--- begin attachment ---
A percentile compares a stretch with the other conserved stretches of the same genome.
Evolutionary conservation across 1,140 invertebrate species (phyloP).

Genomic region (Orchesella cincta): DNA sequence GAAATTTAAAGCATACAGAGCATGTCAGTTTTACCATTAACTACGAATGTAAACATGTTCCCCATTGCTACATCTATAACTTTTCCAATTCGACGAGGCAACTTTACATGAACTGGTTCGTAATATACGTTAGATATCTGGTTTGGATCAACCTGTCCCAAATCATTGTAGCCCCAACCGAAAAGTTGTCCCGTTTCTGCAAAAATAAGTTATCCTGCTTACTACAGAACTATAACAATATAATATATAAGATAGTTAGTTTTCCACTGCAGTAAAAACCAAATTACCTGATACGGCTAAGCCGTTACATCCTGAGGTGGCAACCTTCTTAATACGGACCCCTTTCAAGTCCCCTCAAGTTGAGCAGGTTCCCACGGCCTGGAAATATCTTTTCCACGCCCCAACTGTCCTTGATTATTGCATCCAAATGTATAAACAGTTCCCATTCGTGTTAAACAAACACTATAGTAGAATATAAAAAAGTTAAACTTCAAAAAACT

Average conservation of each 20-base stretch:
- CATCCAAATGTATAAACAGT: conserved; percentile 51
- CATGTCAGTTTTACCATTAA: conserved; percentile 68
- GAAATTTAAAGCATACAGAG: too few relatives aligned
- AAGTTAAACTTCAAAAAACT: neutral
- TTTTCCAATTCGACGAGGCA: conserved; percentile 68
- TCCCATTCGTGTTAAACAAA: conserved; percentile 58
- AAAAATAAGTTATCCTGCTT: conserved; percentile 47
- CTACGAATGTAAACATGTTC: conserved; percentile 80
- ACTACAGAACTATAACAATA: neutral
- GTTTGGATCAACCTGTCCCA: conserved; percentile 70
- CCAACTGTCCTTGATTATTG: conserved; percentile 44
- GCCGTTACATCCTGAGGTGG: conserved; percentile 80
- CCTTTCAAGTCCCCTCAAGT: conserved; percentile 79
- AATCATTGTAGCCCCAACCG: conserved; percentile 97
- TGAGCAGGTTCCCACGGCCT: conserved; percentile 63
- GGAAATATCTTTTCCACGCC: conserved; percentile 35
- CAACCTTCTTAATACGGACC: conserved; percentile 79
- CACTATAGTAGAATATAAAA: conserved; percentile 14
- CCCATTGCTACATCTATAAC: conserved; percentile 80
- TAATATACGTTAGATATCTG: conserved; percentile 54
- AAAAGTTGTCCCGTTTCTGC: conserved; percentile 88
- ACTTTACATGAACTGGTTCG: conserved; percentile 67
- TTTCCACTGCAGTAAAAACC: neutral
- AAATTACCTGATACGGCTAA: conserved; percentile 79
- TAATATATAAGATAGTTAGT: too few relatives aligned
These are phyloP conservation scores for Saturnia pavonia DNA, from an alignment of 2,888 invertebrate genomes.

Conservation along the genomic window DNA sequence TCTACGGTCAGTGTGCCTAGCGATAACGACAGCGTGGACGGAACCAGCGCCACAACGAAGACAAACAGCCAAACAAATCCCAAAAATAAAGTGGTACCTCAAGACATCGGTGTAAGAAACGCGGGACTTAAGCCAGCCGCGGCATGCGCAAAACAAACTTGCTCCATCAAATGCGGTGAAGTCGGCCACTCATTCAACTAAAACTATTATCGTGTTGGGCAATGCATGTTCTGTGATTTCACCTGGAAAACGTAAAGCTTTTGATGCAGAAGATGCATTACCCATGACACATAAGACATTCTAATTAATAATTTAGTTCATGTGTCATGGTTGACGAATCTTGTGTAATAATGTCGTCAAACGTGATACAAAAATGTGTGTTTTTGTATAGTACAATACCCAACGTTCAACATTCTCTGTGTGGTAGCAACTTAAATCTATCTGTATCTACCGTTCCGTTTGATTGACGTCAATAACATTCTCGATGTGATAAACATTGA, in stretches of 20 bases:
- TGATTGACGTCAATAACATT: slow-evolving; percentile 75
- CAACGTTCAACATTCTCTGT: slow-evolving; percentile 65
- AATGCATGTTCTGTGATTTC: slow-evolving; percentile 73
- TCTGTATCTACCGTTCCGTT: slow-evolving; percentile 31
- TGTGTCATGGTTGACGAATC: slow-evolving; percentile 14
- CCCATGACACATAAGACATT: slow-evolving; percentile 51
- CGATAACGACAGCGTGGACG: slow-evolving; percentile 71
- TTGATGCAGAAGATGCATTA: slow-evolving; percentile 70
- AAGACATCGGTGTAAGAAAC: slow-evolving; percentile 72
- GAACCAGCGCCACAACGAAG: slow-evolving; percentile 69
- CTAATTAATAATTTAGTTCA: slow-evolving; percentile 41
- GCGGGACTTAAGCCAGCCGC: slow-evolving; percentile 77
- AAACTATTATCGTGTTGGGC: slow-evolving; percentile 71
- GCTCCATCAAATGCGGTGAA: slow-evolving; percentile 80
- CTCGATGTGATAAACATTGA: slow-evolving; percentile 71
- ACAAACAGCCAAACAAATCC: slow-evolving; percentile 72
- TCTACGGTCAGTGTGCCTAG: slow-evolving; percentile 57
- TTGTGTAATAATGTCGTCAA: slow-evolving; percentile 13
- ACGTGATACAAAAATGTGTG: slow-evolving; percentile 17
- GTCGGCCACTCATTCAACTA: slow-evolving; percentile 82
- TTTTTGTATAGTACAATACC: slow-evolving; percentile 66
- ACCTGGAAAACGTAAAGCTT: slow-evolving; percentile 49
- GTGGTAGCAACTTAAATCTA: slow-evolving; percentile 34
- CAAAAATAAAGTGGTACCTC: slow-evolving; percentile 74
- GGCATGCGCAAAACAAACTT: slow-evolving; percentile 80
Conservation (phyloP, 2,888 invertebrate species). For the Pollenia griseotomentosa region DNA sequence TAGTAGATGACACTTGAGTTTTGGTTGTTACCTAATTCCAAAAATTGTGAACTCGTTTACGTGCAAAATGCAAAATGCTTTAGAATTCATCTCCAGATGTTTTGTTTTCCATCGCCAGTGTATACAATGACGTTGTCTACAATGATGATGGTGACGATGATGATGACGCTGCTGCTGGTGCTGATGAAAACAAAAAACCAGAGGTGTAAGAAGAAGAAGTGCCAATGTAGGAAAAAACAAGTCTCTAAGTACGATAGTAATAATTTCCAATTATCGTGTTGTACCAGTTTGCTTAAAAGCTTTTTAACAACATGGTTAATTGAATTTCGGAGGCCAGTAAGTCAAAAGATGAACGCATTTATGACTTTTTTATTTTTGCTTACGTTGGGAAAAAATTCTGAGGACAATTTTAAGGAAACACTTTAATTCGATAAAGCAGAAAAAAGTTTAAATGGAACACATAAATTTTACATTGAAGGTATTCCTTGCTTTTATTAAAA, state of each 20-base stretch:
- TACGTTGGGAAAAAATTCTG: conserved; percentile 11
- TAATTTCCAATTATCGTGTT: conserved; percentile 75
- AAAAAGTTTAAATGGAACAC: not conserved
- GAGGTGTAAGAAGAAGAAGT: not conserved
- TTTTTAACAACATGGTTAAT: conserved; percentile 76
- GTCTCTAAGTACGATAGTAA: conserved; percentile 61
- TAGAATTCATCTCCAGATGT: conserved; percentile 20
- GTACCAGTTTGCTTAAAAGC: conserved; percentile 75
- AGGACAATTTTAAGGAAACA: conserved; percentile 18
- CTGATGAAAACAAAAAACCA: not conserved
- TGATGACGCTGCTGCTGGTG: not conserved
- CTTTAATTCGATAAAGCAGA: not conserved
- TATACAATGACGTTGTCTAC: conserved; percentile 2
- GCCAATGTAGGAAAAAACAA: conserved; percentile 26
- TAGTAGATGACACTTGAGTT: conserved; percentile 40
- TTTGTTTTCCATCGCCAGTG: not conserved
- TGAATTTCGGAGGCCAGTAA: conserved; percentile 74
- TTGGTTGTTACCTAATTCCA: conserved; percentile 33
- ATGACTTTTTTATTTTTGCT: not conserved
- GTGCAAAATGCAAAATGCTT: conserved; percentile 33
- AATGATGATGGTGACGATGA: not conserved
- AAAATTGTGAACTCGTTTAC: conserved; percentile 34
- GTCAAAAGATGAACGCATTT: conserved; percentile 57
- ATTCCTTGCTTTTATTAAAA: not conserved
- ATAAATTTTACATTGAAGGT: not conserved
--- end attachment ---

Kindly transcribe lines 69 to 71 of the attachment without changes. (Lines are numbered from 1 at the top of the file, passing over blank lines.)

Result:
- CTTTAATTCGATAAAGCAGA: not conserved
- TATACAATGACGTTGTCTAC: conserved; percentile 2
- GCCAATGTAGGAAAAAACAA: conserved; percentile 26